During an interview with Bloomberg last month, billionaire financier of liberal-progressive activism George Soros claimed Donald Trump would win November's popular vote in a landslide—but Hillary Clinton will be the next president of the United States.
At points in the interview, Soros was almost unintelligible with his comments. His answers in those moments were seemingly unrelated to the topic of the question, but he provided a couple moments of clarity when asked specifically about the outcome of the 2016 presidential election.
"I think it's all—it's going to lead to a landslide for Donald Trump in the popular vote," he said. "Not in the electoral vote, because, there, paid political announcements will have a big role.
"So the electoral thing will be closer, but the popular vote will be a landslide because we are a small minority of extremists. So we are all moving in that direction ... I don't think that Donald Trump has any chance of being elected."
Asked specifically if "Hillary Clinton is a done deal," Soros nodded his head and said, "Yes." He then added that he felt she was the person "most qualified" to serve as the American president.
He may have more insider knowledge than he was letting on in the interview, though. According to WikiLeaks—during "Cablegate," not the current release of Podesta Emails—Soros is linked directly to Smartmatic, the company that has provided voting machines to 16 states—the same kind of machines that were suspected of being used to rig the 2004 Venezuelan presidential election on Hugo Chavez's behalf.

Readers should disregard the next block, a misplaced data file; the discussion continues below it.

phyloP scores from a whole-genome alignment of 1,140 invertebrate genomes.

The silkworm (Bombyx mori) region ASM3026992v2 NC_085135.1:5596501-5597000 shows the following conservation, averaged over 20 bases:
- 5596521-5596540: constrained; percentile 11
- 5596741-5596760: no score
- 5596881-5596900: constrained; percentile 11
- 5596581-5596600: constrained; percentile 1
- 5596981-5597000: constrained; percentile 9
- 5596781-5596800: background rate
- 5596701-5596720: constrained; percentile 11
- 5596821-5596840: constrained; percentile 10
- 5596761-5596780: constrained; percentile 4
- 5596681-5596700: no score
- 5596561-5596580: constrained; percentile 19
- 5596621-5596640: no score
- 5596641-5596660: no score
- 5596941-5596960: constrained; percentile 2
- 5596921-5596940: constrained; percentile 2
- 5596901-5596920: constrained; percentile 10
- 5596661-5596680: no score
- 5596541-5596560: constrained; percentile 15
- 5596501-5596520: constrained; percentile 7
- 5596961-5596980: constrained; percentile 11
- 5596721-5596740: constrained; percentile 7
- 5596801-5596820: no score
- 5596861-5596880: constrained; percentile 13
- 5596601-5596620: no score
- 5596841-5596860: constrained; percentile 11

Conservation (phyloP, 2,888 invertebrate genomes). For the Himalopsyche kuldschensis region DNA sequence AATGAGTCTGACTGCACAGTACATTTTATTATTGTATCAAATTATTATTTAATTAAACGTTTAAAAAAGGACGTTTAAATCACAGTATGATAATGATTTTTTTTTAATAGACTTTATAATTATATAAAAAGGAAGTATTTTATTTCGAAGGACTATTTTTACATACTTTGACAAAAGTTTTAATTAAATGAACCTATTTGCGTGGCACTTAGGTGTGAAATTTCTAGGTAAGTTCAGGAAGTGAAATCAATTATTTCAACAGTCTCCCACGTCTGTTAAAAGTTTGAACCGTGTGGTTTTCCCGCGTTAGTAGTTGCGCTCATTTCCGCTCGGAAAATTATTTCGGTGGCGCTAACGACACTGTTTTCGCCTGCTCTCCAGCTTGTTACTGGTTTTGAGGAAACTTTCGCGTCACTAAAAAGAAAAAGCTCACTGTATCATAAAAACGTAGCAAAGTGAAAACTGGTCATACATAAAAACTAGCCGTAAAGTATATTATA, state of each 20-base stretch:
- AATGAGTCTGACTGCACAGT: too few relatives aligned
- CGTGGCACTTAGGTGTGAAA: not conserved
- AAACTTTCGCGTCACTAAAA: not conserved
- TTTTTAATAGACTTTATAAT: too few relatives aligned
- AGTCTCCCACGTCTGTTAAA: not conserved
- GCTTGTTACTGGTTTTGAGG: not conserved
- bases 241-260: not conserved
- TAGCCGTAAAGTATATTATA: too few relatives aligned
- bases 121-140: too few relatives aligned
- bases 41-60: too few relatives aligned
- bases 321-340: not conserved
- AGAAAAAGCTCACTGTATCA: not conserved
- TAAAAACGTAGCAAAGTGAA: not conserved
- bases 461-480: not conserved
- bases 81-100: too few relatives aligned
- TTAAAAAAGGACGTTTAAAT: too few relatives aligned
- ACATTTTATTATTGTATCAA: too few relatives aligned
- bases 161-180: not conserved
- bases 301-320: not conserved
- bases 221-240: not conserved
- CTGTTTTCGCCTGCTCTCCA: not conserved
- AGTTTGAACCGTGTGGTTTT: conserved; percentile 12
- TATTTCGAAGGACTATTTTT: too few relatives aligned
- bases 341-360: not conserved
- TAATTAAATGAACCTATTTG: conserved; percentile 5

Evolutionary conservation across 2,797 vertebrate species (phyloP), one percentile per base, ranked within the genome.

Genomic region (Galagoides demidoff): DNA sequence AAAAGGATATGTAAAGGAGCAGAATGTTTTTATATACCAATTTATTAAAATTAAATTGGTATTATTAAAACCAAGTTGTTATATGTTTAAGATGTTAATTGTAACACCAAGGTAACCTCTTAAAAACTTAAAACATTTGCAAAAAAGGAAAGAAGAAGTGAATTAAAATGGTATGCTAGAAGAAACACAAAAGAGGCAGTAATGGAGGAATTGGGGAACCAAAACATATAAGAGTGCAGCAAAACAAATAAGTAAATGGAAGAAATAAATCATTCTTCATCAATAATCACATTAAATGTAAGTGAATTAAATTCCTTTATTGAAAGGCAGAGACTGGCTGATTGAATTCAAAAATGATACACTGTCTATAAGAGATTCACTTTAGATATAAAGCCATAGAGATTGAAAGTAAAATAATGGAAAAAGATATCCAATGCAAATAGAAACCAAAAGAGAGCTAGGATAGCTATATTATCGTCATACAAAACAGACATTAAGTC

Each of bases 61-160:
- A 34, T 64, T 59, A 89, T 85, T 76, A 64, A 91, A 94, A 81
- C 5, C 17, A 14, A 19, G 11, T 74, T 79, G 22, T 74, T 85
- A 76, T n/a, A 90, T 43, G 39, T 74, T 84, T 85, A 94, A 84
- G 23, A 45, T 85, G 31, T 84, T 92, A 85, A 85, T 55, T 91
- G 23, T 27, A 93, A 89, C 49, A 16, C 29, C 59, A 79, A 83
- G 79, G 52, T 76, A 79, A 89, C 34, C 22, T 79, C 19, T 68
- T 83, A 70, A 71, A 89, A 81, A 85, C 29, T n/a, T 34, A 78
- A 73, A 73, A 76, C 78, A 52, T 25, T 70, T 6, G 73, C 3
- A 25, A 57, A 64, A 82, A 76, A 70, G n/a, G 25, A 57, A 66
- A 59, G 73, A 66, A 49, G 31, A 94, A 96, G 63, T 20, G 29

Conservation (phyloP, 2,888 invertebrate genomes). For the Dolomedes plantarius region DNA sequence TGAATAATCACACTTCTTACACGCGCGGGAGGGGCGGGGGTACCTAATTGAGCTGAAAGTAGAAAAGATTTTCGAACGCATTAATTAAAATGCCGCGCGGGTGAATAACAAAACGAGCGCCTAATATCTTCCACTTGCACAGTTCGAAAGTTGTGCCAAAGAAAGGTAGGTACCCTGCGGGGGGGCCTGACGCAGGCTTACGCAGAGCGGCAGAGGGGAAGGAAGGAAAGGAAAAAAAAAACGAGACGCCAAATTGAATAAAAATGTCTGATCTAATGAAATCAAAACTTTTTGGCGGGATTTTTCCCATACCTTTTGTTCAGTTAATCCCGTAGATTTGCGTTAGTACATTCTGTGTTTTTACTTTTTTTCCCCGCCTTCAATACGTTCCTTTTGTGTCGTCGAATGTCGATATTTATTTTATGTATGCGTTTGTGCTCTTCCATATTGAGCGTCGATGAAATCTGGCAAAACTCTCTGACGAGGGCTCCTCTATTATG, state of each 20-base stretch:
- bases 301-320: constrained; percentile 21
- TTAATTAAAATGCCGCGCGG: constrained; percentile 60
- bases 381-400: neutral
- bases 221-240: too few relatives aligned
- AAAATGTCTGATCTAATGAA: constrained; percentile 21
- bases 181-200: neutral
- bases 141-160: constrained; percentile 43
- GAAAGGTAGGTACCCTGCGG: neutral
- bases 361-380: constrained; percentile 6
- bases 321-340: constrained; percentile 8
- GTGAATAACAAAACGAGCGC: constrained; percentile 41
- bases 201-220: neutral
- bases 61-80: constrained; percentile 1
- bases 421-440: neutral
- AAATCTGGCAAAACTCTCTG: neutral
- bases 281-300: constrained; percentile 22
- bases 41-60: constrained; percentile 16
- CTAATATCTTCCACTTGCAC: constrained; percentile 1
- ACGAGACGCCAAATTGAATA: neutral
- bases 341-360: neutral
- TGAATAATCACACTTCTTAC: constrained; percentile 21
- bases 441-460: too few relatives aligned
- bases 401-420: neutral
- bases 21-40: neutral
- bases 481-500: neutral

The Daily Caller has reported on the situation more extensively.
Is it possible to win a "landslide" popular vote and lose the Electoral College? Yes. Clinton would only need to eke out pluralities of the popular vote in the most populous states to gain an electoral vote majority. What happens elsewhere would be completely irrelevant to her ability to win.
New England, Hawaii, Illinois, Virginia, the District of Columbia and the West Coast states already give her more than half of the electoral votes she needs to win. If the votes were swayed in just four other states—Florida, Michigan, Pennsylvania and Wisconsin—she would have more than the 270 needed to win the Electoral College.
Now, how the rest of the country reacts to that scenario could be an entirely different matter.
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